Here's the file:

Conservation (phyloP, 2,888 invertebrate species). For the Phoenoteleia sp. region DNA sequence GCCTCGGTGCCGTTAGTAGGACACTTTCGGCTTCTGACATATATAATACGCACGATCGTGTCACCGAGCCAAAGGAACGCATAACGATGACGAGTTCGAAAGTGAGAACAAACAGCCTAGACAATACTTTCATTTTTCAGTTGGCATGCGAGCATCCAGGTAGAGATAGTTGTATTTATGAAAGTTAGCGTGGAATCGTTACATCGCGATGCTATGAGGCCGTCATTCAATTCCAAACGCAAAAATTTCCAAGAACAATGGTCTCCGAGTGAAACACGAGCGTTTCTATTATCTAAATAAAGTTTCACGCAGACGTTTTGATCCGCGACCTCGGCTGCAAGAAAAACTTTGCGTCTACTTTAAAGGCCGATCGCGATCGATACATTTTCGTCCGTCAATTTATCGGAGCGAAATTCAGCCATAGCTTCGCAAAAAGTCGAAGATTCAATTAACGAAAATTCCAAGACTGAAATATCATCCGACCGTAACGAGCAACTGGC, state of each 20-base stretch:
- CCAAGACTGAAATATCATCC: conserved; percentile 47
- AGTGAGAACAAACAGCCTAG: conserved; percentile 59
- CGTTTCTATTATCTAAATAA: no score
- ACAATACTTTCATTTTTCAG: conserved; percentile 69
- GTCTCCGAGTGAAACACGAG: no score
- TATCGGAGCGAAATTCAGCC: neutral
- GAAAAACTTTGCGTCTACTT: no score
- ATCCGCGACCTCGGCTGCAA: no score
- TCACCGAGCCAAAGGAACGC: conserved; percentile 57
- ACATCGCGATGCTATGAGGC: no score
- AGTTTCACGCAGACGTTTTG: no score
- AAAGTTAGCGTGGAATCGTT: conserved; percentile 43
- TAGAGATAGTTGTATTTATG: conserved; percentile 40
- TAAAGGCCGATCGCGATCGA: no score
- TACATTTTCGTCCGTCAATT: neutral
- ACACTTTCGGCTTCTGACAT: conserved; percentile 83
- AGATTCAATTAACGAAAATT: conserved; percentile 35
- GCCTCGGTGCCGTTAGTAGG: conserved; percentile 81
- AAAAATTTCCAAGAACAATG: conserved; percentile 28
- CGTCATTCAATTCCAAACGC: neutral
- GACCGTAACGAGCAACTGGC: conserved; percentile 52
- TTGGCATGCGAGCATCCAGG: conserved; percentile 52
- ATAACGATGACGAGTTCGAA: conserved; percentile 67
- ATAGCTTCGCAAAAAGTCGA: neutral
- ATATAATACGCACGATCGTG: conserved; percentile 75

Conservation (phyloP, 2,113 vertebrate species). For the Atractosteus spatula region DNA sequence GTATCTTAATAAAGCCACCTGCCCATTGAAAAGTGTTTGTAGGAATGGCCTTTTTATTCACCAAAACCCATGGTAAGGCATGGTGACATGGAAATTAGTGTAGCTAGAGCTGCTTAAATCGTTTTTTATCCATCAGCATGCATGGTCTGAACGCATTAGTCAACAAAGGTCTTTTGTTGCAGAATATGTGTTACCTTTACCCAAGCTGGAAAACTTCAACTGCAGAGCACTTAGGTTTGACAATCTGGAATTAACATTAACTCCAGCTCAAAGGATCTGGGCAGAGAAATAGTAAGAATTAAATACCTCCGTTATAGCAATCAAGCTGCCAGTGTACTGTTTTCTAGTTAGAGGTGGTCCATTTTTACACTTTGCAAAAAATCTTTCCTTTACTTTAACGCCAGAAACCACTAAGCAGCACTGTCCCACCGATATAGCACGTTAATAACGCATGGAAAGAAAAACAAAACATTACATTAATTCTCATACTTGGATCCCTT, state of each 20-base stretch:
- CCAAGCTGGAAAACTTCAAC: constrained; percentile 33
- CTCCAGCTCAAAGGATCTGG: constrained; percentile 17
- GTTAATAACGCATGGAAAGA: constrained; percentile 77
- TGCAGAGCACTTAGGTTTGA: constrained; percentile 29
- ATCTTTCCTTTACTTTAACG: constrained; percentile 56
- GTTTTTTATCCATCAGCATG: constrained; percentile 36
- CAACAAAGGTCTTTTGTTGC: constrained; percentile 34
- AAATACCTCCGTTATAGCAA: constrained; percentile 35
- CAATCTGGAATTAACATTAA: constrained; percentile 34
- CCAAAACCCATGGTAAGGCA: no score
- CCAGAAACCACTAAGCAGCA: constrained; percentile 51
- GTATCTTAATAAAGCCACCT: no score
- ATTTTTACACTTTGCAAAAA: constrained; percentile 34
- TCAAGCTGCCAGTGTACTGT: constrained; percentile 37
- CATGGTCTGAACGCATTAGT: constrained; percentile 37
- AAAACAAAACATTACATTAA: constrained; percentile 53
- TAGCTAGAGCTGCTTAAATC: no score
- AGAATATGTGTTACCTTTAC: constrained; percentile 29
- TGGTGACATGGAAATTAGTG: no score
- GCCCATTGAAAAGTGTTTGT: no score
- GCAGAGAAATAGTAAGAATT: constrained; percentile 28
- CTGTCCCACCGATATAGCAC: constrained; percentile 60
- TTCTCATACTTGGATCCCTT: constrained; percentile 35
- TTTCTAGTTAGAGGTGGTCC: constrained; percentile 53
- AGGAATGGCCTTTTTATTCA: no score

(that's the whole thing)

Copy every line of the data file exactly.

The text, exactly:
Conservation (phyloP, 2,888 invertebrate species). For the Phoenoteleia sp. region DNA sequence GCCTCGGTGCCGTTAGTAGGACACTTTCGGCTTCTGACATATATAATACGCACGATCGTGTCACCGAGCCAAAGGAACGCATAACGATGACGAGTTCGAAAGTGAGAACAAACAGCCTAGACAATACTTTCATTTTTCAGTTGGCATGCGAGCATCCAGGTAGAGATAGTTGTATTTATGAAAGTTAGCGTGGAATCGTTACATCGCGATGCTATGAGGCCGTCATTCAATTCCAAACGCAAAAATTTCCAAGAACAATGGTCTCCGAGTGAAACACGAGCGTTTCTATTATCTAAATAAAGTTTCACGCAGACGTTTTGATCCGCGACCTCGGCTGCAAGAAAAACTTTGCGTCTACTTTAAAGGCCGATCGCGATCGATACATTTTCGTCCGTCAATTTATCGGAGCGAAATTCAGCCATAGCTTCGCAAAAAGTCGAAGATTCAATTAACGAAAATTCCAAGACTGAAATATCATCCGACCGTAACGAGCAACTGGC, state of each 20-base stretch:
- CCAAGACTGAAATATCATCC: conserved; percentile 47
- AGTGAGAACAAACAGCCTAG: conserved; percentile 59
- CGTTTCTATTATCTAAATAA: no score
- ACAATACTTTCATTTTTCAG: conserved; percentile 69
- GTCTCCGAGTGAAACACGAG: no score
- TATCGGAGCGAAATTCAGCC: neutral
- GAAAAACTTTGCGTCTACTT: no score
- ATCCGCGACCTCGGCTGCAA: no score
- TCACCGAGCCAAAGGAACGC: conserved; percentile 57
- ACATCGCGATGCTATGAGGC: no score
- AGTTTCACGCAGACGTTTTG: no score
- AAAGTTAGCGTGGAATCGTT: conserved; percentile 43
- TAGAGATAGTTGTATTTATG: conserved; percentile 40
- TAAAGGCCGATCGCGATCGA: no score
- TACATTTTCGTCCGTCAATT: neutral
- ACACTTTCGGCTTCTGACAT: conserved; percentile 83
- AGATTCAATTAACGAAAATT: conserved; percentile 35
- GCCTCGGTGCCGTTAGTAGG: conserved; percentile 81
- AAAAATTTCCAAGAACAATG: conserved; percentile 28
- CGTCATTCAATTCCAAACGC: neutral
- GACCGTAACGAGCAACTGGC: conserved; percentile 52
- TTGGCATGCGAGCATCCAGG: conserved; percentile 52
- ATAACGATGACGAGTTCGAA: conserved; percentile 67
- ATAGCTTCGCAAAAAGTCGA: neutral
- ATATAATACGCACGATCGTG: conserved; percentile 75

Conservation (phyloP, 2,113 vertebrate species). For the Atractosteus spatula region DNA sequence GTATCTTAATAAAGCCACCTGCCCATTGAAAAGTGTTTGTAGGAATGGCCTTTTTATTCACCAAAACCCATGGTAAGGCATGGTGACATGGAAATTAGTGTAGCTAGAGCTGCTTAAATCGTTTTTTATCCATCAGCATGCATGGTCTGAACGCATTAGTCAACAAAGGTCTTTTGTTGCAGAATATGTGTTACCTTTACCCAAGCTGGAAAACTTCAACTGCAGAGCACTTAGGTTTGACAATCTGGAATTAACATTAACTCCAGCTCAAAGGATCTGGGCAGAGAAATAGTAAGAATTAAATACCTCCGTTATAGCAATCAAGCTGCCAGTGTACTGTTTTCTAGTTAGAGGTGGTCCATTTTTACACTTTGCAAAAAATCTTTCCTTTACTTTAACGCCAGAAACCACTAAGCAGCACTGTCCCACCGATATAGCACGTTAATAACGCATGGAAAGAAAAACAAAACATTACATTAATTCTCATACTTGGATCCCTT, state of each 20-base stretch:
- CCAAGCTGGAAAACTTCAAC: constrained; percentile 33
- CTCCAGCTCAAAGGATCTGG: constrained; percentile 17
- GTTAATAACGCATGGAAAGA: constrained; percentile 77
- TGCAGAGCACTTAGGTTTGA: constrained; percentile 29
- ATCTTTCCTTTACTTTAACG: constrained; percentile 56
- GTTTTTTATCCATCAGCATG: constrained; percentile 36
- CAACAAAGGTCTTTTGTTGC: constrained; percentile 34
- AAATACCTCCGTTATAGCAA: constrained; percentile 35
- CAATCTGGAATTAACATTAA: constrained; percentile 34
- CCAAAACCCATGGTAAGGCA: no score
- CCAGAAACCACTAAGCAGCA: constrained; percentile 51
- GTATCTTAATAAAGCCACCT: no score
- ATTTTTACACTTTGCAAAAA: constrained; percentile 34
- TCAAGCTGCCAGTGTACTGT: constrained; percentile 37
- CATGGTCTGAACGCATTAGT: constrained; percentile 37
- AAAACAAAACATTACATTAA: constrained; percentile 53
- TAGCTAGAGCTGCTTAAATC: no score
- AGAATATGTGTTACCTTTAC: constrained; percentile 29
- TGGTGACATGGAAATTAGTG: no score
- GCCCATTGAAAAGTGTTTGT: no score
- GCAGAGAAATAGTAAGAATT: constrained; percentile 28
- CTGTCCCACCGATATAGCAC: constrained; percentile 60
- TTCTCATACTTGGATCCCTT: constrained; percentile 35
- TTTCTAGTTAGAGGTGGTCC: constrained; percentile 53
- AGGAATGGCCTTTTTATTCA: no score